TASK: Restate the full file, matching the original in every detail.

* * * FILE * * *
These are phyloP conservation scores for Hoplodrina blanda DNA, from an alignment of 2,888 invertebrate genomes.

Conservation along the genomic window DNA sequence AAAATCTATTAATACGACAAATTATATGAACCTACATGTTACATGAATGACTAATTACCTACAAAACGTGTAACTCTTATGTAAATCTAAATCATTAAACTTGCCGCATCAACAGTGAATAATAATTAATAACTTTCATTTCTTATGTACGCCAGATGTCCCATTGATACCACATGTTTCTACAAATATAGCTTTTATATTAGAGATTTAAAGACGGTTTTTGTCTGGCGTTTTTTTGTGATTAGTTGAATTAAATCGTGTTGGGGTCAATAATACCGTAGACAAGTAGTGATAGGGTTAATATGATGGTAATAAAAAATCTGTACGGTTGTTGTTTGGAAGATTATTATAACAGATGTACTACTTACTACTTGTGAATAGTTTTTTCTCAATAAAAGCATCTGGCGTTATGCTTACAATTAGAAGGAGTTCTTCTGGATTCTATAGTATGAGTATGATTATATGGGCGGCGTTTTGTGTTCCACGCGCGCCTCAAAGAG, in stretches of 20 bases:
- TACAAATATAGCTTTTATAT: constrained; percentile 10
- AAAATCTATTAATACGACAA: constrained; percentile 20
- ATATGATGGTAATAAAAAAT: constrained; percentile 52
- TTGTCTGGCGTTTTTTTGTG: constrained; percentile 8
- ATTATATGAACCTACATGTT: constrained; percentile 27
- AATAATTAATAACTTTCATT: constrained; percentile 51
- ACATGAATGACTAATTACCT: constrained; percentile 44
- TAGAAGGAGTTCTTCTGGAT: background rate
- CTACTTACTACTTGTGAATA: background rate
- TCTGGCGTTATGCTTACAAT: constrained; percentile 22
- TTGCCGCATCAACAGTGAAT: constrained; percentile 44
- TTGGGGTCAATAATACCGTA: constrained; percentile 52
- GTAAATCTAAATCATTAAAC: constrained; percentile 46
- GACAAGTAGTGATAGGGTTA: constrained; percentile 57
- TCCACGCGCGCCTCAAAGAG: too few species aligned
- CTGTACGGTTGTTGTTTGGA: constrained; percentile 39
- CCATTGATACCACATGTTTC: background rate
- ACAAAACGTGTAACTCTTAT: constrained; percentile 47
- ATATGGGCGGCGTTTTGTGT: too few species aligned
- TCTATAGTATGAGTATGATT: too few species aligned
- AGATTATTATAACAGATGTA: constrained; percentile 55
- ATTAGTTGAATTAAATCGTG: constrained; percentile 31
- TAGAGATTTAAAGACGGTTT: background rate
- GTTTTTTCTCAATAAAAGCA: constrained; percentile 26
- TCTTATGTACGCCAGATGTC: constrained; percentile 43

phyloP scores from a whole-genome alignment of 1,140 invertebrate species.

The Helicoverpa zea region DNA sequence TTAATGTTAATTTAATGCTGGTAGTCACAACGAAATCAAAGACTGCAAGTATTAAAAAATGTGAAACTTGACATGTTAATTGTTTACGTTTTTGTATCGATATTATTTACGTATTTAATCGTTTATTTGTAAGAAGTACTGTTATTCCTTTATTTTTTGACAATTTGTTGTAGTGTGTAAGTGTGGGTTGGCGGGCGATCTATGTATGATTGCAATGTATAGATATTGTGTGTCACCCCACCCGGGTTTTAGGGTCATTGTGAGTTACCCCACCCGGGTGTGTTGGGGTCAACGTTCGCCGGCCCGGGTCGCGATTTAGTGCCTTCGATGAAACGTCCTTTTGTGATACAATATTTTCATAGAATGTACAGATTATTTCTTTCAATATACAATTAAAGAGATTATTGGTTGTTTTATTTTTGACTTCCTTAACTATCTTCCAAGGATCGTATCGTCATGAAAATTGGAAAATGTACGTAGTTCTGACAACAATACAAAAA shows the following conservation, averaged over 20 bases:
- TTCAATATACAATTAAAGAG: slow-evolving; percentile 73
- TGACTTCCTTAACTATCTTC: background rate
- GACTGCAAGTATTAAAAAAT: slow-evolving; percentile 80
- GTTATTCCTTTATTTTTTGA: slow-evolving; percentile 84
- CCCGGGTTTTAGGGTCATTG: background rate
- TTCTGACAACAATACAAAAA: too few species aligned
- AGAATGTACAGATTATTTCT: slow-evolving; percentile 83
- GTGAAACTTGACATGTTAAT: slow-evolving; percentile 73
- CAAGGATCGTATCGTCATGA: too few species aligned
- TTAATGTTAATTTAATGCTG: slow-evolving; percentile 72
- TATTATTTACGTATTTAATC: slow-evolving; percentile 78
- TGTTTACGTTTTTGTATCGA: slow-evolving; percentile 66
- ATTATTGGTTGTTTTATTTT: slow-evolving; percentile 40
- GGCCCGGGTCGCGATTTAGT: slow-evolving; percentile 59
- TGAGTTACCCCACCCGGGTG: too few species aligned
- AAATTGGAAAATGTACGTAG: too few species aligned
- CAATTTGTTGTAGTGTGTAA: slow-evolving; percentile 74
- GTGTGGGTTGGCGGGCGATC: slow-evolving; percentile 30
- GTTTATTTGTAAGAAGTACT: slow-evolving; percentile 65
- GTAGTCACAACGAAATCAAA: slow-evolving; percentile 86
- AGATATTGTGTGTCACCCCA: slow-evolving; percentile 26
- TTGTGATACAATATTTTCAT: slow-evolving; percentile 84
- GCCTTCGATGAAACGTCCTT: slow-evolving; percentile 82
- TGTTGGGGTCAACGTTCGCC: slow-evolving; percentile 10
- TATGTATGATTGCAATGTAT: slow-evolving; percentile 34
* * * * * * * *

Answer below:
These are phyloP conservation scores for Hoplodrina blanda DNA, from an alignment of 2,888 invertebrate genomes.

Conservation along the genomic window DNA sequence AAAATCTATTAATACGACAAATTATATGAACCTACATGTTACATGAATGACTAATTACCTACAAAACGTGTAACTCTTATGTAAATCTAAATCATTAAACTTGCCGCATCAACAGTGAATAATAATTAATAACTTTCATTTCTTATGTACGCCAGATGTCCCATTGATACCACATGTTTCTACAAATATAGCTTTTATATTAGAGATTTAAAGACGGTTTTTGTCTGGCGTTTTTTTGTGATTAGTTGAATTAAATCGTGTTGGGGTCAATAATACCGTAGACAAGTAGTGATAGGGTTAATATGATGGTAATAAAAAATCTGTACGGTTGTTGTTTGGAAGATTATTATAACAGATGTACTACTTACTACTTGTGAATAGTTTTTTCTCAATAAAAGCATCTGGCGTTATGCTTACAATTAGAAGGAGTTCTTCTGGATTCTATAGTATGAGTATGATTATATGGGCGGCGTTTTGTGTTCCACGCGCGCCTCAAAGAG, in stretches of 20 bases:
- TACAAATATAGCTTTTATAT: constrained; percentile 10
- AAAATCTATTAATACGACAA: constrained; percentile 20
- ATATGATGGTAATAAAAAAT: constrained; percentile 52
- TTGTCTGGCGTTTTTTTGTG: constrained; percentile 8
- ATTATATGAACCTACATGTT: constrained; percentile 27
- AATAATTAATAACTTTCATT: constrained; percentile 51
- ACATGAATGACTAATTACCT: constrained; percentile 44
- TAGAAGGAGTTCTTCTGGAT: background rate
- CTACTTACTACTTGTGAATA: background rate
- TCTGGCGTTATGCTTACAAT: constrained; percentile 22
- TTGCCGCATCAACAGTGAAT: constrained; percentile 44
- TTGGGGTCAATAATACCGTA: constrained; percentile 52
- GTAAATCTAAATCATTAAAC: constrained; percentile 46
- GACAAGTAGTGATAGGGTTA: constrained; percentile 57
- TCCACGCGCGCCTCAAAGAG: too few species aligned
- CTGTACGGTTGTTGTTTGGA: constrained; percentile 39
- CCATTGATACCACATGTTTC: background rate
- ACAAAACGTGTAACTCTTAT: constrained; percentile 47
- ATATGGGCGGCGTTTTGTGT: too few species aligned
- TCTATAGTATGAGTATGATT: too few species aligned
- AGATTATTATAACAGATGTA: constrained; percentile 55
- ATTAGTTGAATTAAATCGTG: constrained; percentile 31
- TAGAGATTTAAAGACGGTTT: background rate
- GTTTTTTCTCAATAAAAGCA: constrained; percentile 26
- TCTTATGTACGCCAGATGTC: constrained; percentile 43

phyloP scores from a whole-genome alignment of 1,140 invertebrate species.

The Helicoverpa zea region DNA sequence TTAATGTTAATTTAATGCTGGTAGTCACAACGAAATCAAAGACTGCAAGTATTAAAAAATGTGAAACTTGACATGTTAATTGTTTACGTTTTTGTATCGATATTATTTACGTATTTAATCGTTTATTTGTAAGAAGTACTGTTATTCCTTTATTTTTTGACAATTTGTTGTAGTGTGTAAGTGTGGGTTGGCGGGCGATCTATGTATGATTGCAATGTATAGATATTGTGTGTCACCCCACCCGGGTTTTAGGGTCATTGTGAGTTACCCCACCCGGGTGTGTTGGGGTCAACGTTCGCCGGCCCGGGTCGCGATTTAGTGCCTTCGATGAAACGTCCTTTTGTGATACAATATTTTCATAGAATGTACAGATTATTTCTTTCAATATACAATTAAAGAGATTATTGGTTGTTTTATTTTTGACTTCCTTAACTATCTTCCAAGGATCGTATCGTCATGAAAATTGGAAAATGTACGTAGTTCTGACAACAATACAAAAA shows the following conservation, averaged over 20 bases:
- TTCAATATACAATTAAAGAG: slow-evolving; percentile 73
- TGACTTCCTTAACTATCTTC: background rate
- GACTGCAAGTATTAAAAAAT: slow-evolving; percentile 80
- GTTATTCCTTTATTTTTTGA: slow-evolving; percentile 84
- CCCGGGTTTTAGGGTCATTG: background rate
- TTCTGACAACAATACAAAAA: too few species aligned
- AGAATGTACAGATTATTTCT: slow-evolving; percentile 83
- GTGAAACTTGACATGTTAAT: slow-evolving; percentile 73
- CAAGGATCGTATCGTCATGA: too few species aligned
- TTAATGTTAATTTAATGCTG: slow-evolving; percentile 72
- TATTATTTACGTATTTAATC: slow-evolving; percentile 78
- TGTTTACGTTTTTGTATCGA: slow-evolving; percentile 66
- ATTATTGGTTGTTTTATTTT: slow-evolving; percentile 40
- GGCCCGGGTCGCGATTTAGT: slow-evolving; percentile 59
- TGAGTTACCCCACCCGGGTG: too few species aligned
- AAATTGGAAAATGTACGTAG: too few species aligned
- CAATTTGTTGTAGTGTGTAA: slow-evolving; percentile 74
- GTGTGGGTTGGCGGGCGATC: slow-evolving; percentile 30
- GTTTATTTGTAAGAAGTACT: slow-evolving; percentile 65
- GTAGTCACAACGAAATCAAA: slow-evolving; percentile 86
- AGATATTGTGTGTCACCCCA: slow-evolving; percentile 26
- TTGTGATACAATATTTTCAT: slow-evolving; percentile 84
- GCCTTCGATGAAACGTCCTT: slow-evolving; percentile 82
- TGTTGGGGTCAACGTTCGCC: slow-evolving; percentile 10
- TATGTATGATTGCAATGTAT: slow-evolving; percentile 34